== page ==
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Lead with Love: What a wonderful world

What a wonderful world it is. Caterpillars turn into butterflies and water falling from the sky can turn light into rainbows. Double rainbows even! Frogs and birds and whales sing while frolicking in marshes, trees and oceans. Rivers carve through rocks with their patience and sometimes pounding force to deliver nutrients into the sea. Fish swim in schools and I imagine they must love learning and starfish open their hearts on rocks. Dolphins ride waves and sometimes smile at surfers. 

People fall in love and experience the weightlessness of Divinity (and maybe even learn it is part of them and does not belong to that other person). Trees grow out of rocks, flowers sprout from sidewalks. People still stop to help. Even in our darkest moments as humans and all of the things that are so glorious that we inadvertently (or not) destroy with our mere presence on this planet, we must pause to reflect, celebrate and acknowledge what a wonderful world it is. 

My life is punctuated by the beautiful and miraculous. It is the period and the exclamation point of every day. What made me stop? Nature. What made me excited and in awe? Nature. When I notice the beautiful things then I see more of them. We must stop to notice. We must slow to notice. We must not buy into the hype to notice. The less I believe in the division we witness and experience everywhere we turn, the more I remember our wholeness. We are part of this miraculous planet, our bodies and minds as miraculous, creative and complex as the vast oceans and jungles. Whatever is God is part of us, and the unfathomable infinite everything that surrounds us and is in us. Imagine the depth of our awareness, the complexity of our consciousness, the brilliance of it all and how we choose to spend SO MUCH TIME and energy fighting to be right and make someone else wrong.



I declare, admit and surrender to the fact that I am VERY, VERY, VERY upset and pissed and triggered as hell about what is going on in our world. Senseless wars, death and destruction, the absolute insanity of the gun violence. The whimpering of spineless senators hiding behind fake morality. The obliteration of our rights. 

Still, life is so beautiful. Still. I know I create my own hell by judging people. I don’t see the beauty when I judge people. I miss the miraculous when I judge people. And sometimes I allow myself to do it. I forgive myself for judging myself and others and then I try, try again to lead with love the best way I know how. It’s not by squashing or oppressing my thoughts. I have to give them a voice. When I hear them I can understand how hurt and angry I am that things I care about — the health of our planet, women, children — seem to be in peril because of decisions made by people who do not represent what I know to be true.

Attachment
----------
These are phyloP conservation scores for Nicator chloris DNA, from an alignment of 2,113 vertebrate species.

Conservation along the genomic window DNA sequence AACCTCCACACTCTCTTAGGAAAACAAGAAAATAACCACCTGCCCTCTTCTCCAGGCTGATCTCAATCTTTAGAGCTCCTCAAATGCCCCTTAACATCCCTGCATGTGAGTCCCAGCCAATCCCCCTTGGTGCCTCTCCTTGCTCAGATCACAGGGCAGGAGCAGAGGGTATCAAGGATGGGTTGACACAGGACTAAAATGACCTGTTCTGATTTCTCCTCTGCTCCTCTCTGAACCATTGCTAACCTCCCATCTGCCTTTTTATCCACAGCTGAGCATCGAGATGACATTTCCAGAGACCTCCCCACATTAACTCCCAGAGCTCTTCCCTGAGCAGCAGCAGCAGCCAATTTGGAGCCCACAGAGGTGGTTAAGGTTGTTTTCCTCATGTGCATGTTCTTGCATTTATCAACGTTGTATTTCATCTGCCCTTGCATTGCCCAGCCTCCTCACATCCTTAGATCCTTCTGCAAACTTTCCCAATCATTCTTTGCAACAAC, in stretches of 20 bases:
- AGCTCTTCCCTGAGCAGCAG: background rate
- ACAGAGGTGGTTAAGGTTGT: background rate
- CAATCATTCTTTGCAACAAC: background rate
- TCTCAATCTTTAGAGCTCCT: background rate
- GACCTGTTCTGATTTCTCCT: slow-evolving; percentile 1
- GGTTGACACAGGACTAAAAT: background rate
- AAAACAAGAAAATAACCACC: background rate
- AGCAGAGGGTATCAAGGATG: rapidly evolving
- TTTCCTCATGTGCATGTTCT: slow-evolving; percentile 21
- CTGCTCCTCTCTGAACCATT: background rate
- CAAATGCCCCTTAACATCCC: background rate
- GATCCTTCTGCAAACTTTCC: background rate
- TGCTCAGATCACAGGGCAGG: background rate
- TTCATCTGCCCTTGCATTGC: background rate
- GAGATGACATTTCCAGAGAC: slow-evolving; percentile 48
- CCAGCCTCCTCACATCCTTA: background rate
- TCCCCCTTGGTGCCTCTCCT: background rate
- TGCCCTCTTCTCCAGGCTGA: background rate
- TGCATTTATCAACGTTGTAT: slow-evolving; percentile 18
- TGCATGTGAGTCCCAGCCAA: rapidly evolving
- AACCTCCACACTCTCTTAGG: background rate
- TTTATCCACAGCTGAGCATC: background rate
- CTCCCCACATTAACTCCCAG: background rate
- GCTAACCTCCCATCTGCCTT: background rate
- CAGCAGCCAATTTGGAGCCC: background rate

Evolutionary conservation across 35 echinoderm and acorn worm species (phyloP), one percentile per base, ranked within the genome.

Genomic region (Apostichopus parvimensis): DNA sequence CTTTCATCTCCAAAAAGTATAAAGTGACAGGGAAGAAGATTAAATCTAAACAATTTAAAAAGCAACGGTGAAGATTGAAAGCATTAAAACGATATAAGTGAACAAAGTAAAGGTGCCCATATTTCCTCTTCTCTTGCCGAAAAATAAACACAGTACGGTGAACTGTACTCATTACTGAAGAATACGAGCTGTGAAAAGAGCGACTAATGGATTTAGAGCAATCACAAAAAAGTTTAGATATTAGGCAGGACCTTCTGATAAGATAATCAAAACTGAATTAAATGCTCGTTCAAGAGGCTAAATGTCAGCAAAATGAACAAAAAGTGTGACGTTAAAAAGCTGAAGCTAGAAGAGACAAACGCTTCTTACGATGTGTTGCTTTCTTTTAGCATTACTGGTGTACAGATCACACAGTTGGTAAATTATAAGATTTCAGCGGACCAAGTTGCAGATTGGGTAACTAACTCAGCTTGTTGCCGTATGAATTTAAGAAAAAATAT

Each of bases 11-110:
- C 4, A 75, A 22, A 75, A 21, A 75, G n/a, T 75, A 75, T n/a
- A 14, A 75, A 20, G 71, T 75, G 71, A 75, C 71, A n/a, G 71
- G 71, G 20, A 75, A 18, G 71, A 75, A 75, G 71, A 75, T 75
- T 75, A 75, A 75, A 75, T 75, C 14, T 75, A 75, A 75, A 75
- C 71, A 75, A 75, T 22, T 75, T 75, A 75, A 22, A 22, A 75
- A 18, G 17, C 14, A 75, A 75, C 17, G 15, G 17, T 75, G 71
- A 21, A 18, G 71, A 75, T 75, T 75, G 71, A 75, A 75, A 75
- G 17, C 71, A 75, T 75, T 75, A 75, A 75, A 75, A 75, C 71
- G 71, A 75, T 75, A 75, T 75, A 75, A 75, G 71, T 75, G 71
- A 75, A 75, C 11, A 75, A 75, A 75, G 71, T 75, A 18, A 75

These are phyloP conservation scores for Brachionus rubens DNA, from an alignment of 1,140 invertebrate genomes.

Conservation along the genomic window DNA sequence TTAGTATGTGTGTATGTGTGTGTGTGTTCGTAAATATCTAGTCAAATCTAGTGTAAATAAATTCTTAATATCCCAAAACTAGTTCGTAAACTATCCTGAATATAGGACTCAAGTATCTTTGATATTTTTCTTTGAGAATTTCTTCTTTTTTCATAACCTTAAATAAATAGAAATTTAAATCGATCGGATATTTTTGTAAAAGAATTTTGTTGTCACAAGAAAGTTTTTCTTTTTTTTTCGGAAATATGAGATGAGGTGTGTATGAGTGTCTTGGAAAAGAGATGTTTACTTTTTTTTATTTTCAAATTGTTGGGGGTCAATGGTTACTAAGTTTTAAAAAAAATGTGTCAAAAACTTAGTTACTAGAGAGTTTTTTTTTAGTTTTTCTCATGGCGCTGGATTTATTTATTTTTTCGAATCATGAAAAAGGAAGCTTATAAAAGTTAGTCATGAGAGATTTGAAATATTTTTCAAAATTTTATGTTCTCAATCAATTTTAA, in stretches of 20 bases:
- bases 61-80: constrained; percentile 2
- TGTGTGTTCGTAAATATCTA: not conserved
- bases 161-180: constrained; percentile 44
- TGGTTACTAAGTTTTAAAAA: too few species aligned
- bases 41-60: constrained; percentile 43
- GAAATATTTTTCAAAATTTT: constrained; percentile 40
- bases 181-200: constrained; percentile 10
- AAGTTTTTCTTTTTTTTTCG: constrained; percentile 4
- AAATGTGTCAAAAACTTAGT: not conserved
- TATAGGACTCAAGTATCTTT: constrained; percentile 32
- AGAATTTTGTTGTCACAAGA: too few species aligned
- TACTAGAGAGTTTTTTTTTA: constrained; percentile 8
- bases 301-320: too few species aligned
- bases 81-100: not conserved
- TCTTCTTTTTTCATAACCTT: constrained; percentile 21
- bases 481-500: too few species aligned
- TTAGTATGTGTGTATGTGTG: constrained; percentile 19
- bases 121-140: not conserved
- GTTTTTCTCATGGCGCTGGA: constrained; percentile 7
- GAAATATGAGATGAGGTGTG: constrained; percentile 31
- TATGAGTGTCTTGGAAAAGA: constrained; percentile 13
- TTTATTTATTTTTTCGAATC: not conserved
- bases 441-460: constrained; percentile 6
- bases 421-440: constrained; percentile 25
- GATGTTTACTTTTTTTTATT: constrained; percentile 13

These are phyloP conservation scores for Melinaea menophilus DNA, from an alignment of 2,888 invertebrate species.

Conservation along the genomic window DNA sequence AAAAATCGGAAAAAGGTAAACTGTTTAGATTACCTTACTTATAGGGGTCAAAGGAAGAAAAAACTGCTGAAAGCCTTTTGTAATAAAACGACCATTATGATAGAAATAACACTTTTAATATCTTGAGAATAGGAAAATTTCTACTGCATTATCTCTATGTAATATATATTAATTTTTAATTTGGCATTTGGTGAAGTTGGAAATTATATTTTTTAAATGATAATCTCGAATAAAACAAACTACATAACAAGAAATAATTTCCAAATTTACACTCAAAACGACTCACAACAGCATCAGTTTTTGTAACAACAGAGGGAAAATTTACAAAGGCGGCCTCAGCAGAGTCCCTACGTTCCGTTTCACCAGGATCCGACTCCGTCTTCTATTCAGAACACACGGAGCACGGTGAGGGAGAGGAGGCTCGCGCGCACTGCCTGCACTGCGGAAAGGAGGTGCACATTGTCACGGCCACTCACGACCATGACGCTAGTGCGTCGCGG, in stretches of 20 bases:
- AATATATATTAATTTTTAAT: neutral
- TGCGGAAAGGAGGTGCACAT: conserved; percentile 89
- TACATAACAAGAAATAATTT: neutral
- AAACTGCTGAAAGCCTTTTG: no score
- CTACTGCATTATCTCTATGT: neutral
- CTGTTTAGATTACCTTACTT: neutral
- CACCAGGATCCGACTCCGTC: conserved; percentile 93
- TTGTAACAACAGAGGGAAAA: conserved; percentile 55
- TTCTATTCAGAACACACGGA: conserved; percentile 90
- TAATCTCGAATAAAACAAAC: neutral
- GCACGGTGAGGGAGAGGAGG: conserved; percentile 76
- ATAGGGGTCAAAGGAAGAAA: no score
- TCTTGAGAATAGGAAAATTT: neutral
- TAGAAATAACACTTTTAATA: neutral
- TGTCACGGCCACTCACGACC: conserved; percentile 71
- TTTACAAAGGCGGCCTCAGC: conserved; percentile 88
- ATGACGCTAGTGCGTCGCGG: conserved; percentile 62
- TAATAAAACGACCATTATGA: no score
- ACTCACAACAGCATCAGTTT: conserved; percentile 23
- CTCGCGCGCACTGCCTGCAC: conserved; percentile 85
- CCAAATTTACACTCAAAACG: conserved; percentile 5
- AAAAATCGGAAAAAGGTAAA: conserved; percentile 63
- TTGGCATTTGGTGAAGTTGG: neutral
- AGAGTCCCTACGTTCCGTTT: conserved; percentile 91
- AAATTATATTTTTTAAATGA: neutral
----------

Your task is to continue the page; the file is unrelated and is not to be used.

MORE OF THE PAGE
In this world we cannot “check out” and just look to the rainbows and butterflies and ignore all else because we are meant to see it, or it wouldn’t be there. It wouldn’t be in each of our pockets — all of the wars and famine and greed and lies — it is there for us. What do we do with it? How do we process it? For me, the more negativity I consume the more negative I become. I have made a conscious choice to focus on myself and my own actions, to help where I can help with time or treasure, to offer sincerely, not out of obligation. My choice is to see the wonderful world. To marvel in it. To know there is cancer and to also know people survive cancer. To know there was and is slavery and that people become free. To know there is truth even when we are surrounded by lies and manipulation. To know we can transform from the depths of the chrysalis we seem to be in, the dark, dank, inert, oblivion, into creatures of awareness with wings meant to fly through the rainbows (until rainbows are outlawed because they are gay).

Gina Murdock is the founder of Lead with Love, an Aspen-based nonprofit dedicated to shifting culture from fear to love and a board member of CASA of the Ninth. CASA (Court Appointed Special Advocates) of the Ninth is a volunteer-based nonprofit organization serving Pitkin, Garfield, and Rio Blanco counties that trains and supervises volunteers to represent the best interests of our most vulnerable citizens – victims of child abuse, neglect, and severe domestic conflict. For more information about CASA, go to https://casaoftheninth.org/

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